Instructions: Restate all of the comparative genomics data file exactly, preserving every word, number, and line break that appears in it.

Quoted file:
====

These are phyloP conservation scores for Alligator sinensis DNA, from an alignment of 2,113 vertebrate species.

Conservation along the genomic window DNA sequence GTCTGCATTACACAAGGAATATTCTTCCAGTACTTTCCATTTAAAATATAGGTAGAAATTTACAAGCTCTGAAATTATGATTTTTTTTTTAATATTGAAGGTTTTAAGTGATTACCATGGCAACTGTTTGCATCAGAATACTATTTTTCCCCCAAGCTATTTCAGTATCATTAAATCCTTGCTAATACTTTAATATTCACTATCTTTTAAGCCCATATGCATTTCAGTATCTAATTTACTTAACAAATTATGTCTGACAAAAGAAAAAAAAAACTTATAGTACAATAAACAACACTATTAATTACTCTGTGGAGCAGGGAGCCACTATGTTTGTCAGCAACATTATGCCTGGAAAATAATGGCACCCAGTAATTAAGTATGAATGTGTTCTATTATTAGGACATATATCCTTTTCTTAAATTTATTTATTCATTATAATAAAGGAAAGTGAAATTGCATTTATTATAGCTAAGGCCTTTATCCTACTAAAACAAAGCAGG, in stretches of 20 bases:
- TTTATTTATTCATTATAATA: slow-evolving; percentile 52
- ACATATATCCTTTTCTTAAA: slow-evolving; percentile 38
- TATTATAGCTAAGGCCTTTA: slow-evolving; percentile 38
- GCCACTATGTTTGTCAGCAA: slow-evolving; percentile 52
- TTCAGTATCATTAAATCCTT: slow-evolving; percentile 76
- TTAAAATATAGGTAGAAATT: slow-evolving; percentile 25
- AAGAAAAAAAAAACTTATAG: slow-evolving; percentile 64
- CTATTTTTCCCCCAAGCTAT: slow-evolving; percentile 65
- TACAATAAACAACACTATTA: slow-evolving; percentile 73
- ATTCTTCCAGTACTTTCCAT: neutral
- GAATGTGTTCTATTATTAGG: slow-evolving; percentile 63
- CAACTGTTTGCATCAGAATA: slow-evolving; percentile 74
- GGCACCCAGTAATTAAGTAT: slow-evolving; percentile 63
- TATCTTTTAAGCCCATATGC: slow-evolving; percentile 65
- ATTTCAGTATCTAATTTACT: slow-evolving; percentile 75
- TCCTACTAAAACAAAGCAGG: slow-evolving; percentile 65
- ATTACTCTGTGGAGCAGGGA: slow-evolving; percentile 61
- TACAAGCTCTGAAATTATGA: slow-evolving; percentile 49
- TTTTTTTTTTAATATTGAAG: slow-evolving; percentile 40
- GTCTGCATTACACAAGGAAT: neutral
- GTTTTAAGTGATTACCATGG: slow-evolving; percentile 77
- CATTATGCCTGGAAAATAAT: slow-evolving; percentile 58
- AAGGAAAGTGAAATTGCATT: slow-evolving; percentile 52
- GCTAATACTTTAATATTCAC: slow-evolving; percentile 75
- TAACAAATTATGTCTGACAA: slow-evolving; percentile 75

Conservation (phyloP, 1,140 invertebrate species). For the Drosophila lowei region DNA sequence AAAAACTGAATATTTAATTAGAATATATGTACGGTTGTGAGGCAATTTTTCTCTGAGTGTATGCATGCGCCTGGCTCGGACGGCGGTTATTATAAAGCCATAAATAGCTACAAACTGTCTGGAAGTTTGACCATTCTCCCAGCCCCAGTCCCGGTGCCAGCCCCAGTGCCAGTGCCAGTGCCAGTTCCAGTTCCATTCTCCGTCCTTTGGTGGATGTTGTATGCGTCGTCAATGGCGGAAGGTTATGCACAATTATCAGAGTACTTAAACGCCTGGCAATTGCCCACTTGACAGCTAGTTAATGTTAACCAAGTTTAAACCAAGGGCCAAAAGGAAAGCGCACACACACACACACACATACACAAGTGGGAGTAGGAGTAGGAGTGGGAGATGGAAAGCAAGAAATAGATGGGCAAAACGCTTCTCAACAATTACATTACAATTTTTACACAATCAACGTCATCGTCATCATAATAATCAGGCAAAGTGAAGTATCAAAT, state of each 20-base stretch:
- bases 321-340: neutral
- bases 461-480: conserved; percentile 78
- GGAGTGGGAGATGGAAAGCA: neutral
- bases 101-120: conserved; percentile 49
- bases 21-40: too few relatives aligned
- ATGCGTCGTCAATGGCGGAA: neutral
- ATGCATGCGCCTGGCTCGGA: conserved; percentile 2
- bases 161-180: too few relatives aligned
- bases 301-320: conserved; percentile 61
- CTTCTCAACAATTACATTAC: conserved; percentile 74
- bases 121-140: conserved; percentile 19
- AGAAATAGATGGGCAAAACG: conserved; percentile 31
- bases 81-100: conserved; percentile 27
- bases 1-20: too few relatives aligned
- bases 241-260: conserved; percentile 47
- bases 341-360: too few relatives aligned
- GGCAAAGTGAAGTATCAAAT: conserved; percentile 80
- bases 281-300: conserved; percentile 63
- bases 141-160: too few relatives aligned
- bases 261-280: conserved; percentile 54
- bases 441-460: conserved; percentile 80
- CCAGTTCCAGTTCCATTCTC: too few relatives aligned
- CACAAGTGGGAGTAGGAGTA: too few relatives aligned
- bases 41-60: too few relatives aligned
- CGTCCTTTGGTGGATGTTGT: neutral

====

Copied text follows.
These are phyloP conservation scores for Alligator sinensis DNA, from an alignment of 2,113 vertebrate species.

Conservation along the genomic window DNA sequence GTCTGCATTACACAAGGAATATTCTTCCAGTACTTTCCATTTAAAATATAGGTAGAAATTTACAAGCTCTGAAATTATGATTTTTTTTTTAATATTGAAGGTTTTAAGTGATTACCATGGCAACTGTTTGCATCAGAATACTATTTTTCCCCCAAGCTATTTCAGTATCATTAAATCCTTGCTAATACTTTAATATTCACTATCTTTTAAGCCCATATGCATTTCAGTATCTAATTTACTTAACAAATTATGTCTGACAAAAGAAAAAAAAAACTTATAGTACAATAAACAACACTATTAATTACTCTGTGGAGCAGGGAGCCACTATGTTTGTCAGCAACATTATGCCTGGAAAATAATGGCACCCAGTAATTAAGTATGAATGTGTTCTATTATTAGGACATATATCCTTTTCTTAAATTTATTTATTCATTATAATAAAGGAAAGTGAAATTGCATTTATTATAGCTAAGGCCTTTATCCTACTAAAACAAAGCAGG, in stretches of 20 bases:
- TTTATTTATTCATTATAATA: slow-evolving; percentile 52
- ACATATATCCTTTTCTTAAA: slow-evolving; percentile 38
- TATTATAGCTAAGGCCTTTA: slow-evolving; percentile 38
- GCCACTATGTTTGTCAGCAA: slow-evolving; percentile 52
- TTCAGTATCATTAAATCCTT: slow-evolving; percentile 76
- TTAAAATATAGGTAGAAATT: slow-evolving; percentile 25
- AAGAAAAAAAAAACTTATAG: slow-evolving; percentile 64
- CTATTTTTCCCCCAAGCTAT: slow-evolving; percentile 65
- TACAATAAACAACACTATTA: slow-evolving; percentile 73
- ATTCTTCCAGTACTTTCCAT: neutral
- GAATGTGTTCTATTATTAGG: slow-evolving; percentile 63
- CAACTGTTTGCATCAGAATA: slow-evolving; percentile 74
- GGCACCCAGTAATTAAGTAT: slow-evolving; percentile 63
- TATCTTTTAAGCCCATATGC: slow-evolving; percentile 65
- ATTTCAGTATCTAATTTACT: slow-evolving; percentile 75
- TCCTACTAAAACAAAGCAGG: slow-evolving; percentile 65
- ATTACTCTGTGGAGCAGGGA: slow-evolving; percentile 61
- TACAAGCTCTGAAATTATGA: slow-evolving; percentile 49
- TTTTTTTTTTAATATTGAAG: slow-evolving; percentile 40
- GTCTGCATTACACAAGGAAT: neutral
- GTTTTAAGTGATTACCATGG: slow-evolving; percentile 77
- CATTATGCCTGGAAAATAAT: slow-evolving; percentile 58
- AAGGAAAGTGAAATTGCATT: slow-evolving; percentile 52
- GCTAATACTTTAATATTCAC: slow-evolving; percentile 75
- TAACAAATTATGTCTGACAA: slow-evolving; percentile 75

Conservation (phyloP, 1,140 invertebrate species). For the Drosophila lowei region DNA sequence AAAAACTGAATATTTAATTAGAATATATGTACGGTTGTGAGGCAATTTTTCTCTGAGTGTATGCATGCGCCTGGCTCGGACGGCGGTTATTATAAAGCCATAAATAGCTACAAACTGTCTGGAAGTTTGACCATTCTCCCAGCCCCAGTCCCGGTGCCAGCCCCAGTGCCAGTGCCAGTGCCAGTTCCAGTTCCATTCTCCGTCCTTTGGTGGATGTTGTATGCGTCGTCAATGGCGGAAGGTTATGCACAATTATCAGAGTACTTAAACGCCTGGCAATTGCCCACTTGACAGCTAGTTAATGTTAACCAAGTTTAAACCAAGGGCCAAAAGGAAAGCGCACACACACACACACACATACACAAGTGGGAGTAGGAGTAGGAGTGGGAGATGGAAAGCAAGAAATAGATGGGCAAAACGCTTCTCAACAATTACATTACAATTTTTACACAATCAACGTCATCGTCATCATAATAATCAGGCAAAGTGAAGTATCAAAT, state of each 20-base stretch:
- bases 321-340: neutral
- bases 461-480: conserved; percentile 78
- GGAGTGGGAGATGGAAAGCA: neutral
- bases 101-120: conserved; percentile 49
- bases 21-40: too few relatives aligned
- ATGCGTCGTCAATGGCGGAA: neutral
- ATGCATGCGCCTGGCTCGGA: conserved; percentile 2
- bases 161-180: too few relatives aligned
- bases 301-320: conserved; percentile 61
- CTTCTCAACAATTACATTAC: conserved; percentile 74
- bases 121-140: conserved; percentile 19
- AGAAATAGATGGGCAAAACG: conserved; percentile 31
- bases 81-100: conserved; percentile 27
- bases 1-20: too few relatives aligned
- bases 241-260: conserved; percentile 47
- bases 341-360: too few relatives aligned
- GGCAAAGTGAAGTATCAAAT: conserved; percentile 80
- bases 281-300: conserved; percentile 63
- bases 141-160: too few relatives aligned
- bases 261-280: conserved; percentile 54
- bases 441-460: conserved; percentile 80
- CCAGTTCCAGTTCCATTCTC: too few relatives aligned
- CACAAGTGGGAGTAGGAGTA: too few relatives aligned
- bases 41-60: too few relatives aligned
- CGTCCTTTGGTGGATGTTGT: neutral